How to Keep Front Office Conversations Professional
You just received a call from an unhappy patient – at home. Mrs. Smith is upset because your Front Office Manager, Susan, treated her rudely while trying to collect payment for a past due bill over the phone. Susan didn’t mean to be rude, but she’d had a long day and admits to losing her patience.
Yes, Susan feels bad about what happened – but the damage is done. The patient is unhappy with the practice, and Susan is now nervous about making collections calls.
The fact is, these conversational “oops” moments can happen to anyone on your team, but you can’t simply let them slide. Whoever trips up needs more than a reprimand, especially when their usual patient skills are satisfactory.
When this happens, the team member should call the patient to apologize. In Susan’s situation, she might say something like, “Mrs. Smith, I was definitely out of line, and I apologize.” The apology should be delivered with compassion and sincerity. I suggest practicing the apology before calling to make sure it translates that way. Remember, this isn’t the time to make excuses or be overly dramatic. The team member should apologize and then drop it.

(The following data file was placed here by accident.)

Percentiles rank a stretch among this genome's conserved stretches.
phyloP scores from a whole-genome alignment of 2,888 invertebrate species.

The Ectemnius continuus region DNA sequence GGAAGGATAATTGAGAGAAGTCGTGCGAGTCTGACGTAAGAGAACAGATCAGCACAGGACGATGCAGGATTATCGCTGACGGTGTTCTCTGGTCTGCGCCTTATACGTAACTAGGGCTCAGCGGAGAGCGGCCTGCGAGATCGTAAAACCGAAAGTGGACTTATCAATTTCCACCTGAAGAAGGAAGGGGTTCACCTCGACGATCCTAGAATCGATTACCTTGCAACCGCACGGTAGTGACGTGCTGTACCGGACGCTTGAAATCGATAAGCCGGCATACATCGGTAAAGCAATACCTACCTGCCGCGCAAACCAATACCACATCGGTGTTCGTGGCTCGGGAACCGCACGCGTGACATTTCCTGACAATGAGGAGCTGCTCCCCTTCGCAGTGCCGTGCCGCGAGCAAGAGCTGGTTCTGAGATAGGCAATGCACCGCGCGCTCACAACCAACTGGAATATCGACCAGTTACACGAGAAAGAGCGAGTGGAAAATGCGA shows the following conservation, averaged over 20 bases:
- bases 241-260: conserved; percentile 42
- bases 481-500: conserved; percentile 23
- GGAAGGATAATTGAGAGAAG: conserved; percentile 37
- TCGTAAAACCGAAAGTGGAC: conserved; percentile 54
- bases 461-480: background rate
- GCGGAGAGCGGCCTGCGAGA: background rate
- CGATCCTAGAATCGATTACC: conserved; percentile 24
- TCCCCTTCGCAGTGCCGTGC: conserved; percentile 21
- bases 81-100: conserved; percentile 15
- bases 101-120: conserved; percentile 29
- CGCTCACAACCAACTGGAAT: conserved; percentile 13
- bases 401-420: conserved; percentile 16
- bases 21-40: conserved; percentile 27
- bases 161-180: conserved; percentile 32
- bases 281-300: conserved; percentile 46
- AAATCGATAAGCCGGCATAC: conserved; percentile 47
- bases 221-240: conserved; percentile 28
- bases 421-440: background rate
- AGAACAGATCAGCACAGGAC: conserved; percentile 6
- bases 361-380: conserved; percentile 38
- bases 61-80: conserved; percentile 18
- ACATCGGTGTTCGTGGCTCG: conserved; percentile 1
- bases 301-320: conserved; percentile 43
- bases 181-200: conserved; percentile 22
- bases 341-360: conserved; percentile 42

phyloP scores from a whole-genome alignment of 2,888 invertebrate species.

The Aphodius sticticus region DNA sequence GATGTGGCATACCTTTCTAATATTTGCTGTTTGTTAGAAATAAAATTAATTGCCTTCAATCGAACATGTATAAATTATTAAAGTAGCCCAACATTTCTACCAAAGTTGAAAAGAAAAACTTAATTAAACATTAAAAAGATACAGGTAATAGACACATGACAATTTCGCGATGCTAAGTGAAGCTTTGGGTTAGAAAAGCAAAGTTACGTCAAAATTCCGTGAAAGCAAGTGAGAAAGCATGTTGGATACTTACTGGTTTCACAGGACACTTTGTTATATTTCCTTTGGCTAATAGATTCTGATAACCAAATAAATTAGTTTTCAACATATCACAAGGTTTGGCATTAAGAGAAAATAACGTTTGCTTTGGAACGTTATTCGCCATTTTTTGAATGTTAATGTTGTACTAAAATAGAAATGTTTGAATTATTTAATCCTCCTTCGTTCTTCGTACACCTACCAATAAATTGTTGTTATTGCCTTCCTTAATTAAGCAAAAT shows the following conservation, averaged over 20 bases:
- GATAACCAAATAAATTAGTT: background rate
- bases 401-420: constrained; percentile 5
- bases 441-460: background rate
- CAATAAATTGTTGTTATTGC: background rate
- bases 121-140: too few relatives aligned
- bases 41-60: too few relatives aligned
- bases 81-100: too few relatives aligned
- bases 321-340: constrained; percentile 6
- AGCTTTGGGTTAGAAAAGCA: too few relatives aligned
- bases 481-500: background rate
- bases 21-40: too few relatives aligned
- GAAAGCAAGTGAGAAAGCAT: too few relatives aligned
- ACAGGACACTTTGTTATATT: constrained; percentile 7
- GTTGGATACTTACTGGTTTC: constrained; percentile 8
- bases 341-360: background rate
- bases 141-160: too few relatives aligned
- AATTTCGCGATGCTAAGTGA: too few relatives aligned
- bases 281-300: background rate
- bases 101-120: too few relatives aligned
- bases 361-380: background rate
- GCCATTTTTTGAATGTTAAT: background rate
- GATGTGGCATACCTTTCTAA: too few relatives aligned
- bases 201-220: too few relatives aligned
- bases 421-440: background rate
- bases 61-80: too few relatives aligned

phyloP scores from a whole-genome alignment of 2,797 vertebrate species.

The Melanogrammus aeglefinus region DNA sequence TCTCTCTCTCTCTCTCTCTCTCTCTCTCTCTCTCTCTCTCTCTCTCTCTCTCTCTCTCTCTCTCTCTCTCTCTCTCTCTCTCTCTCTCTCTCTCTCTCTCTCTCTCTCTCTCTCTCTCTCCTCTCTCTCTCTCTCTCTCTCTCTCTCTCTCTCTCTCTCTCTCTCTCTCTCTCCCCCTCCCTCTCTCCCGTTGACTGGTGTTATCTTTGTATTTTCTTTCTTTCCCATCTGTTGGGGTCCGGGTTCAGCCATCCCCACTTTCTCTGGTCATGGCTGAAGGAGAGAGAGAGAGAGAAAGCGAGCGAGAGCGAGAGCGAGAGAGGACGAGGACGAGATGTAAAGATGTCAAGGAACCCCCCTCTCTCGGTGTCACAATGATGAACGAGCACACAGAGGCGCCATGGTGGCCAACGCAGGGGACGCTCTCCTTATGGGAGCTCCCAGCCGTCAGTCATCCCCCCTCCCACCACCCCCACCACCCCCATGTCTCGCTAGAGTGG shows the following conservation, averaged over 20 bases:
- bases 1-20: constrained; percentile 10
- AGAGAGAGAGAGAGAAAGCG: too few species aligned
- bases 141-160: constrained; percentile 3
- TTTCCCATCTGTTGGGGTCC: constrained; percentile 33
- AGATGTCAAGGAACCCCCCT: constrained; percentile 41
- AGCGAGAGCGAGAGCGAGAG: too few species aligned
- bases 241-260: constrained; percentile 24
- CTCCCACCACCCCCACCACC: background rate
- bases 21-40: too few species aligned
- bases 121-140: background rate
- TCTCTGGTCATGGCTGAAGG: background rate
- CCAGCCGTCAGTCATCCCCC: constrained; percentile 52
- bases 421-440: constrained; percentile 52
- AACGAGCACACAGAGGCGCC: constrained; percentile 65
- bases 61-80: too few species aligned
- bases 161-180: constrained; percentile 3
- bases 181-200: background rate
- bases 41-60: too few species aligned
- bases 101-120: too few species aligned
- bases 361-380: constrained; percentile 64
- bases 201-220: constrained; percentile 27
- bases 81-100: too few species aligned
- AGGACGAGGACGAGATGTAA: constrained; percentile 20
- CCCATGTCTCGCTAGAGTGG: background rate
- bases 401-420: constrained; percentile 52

Scripts Can Help
- Who is the responsible party on the account?
Here are a few other common conversational slip-ups that can happen in the dental office and how you and your team members can avoid them:
Forgetting The Patient’s Name
Using Dental Jargon
Don’t try to impress your patients with your dental knowledge or use technical language when explaining treatment. This will only leave them feeling confused and maybe even insulted – and less likely to accept treatment. Speak on their level, and educate them on the benefits of treatment and the potential consequences of ignoring problems in their mouth.
The “Tireless Talker”
Another option? The team member can say something like “I’ve taken far too much of your time and I have to call some patients. Perhaps we can talk at your next visit.” This gets him or her out of the conversation without hurting anyone’s feelings.
The more prepared your office is, the less likely your team members will have these “oops” moments when talking with patients. Develop scripts and practice them as a team to create clearly defined office communications. This will help you achieve positive results and provide your patients with excellent customer service – leading to satisfied, loyal patients who are happy to call your practice their dental home.
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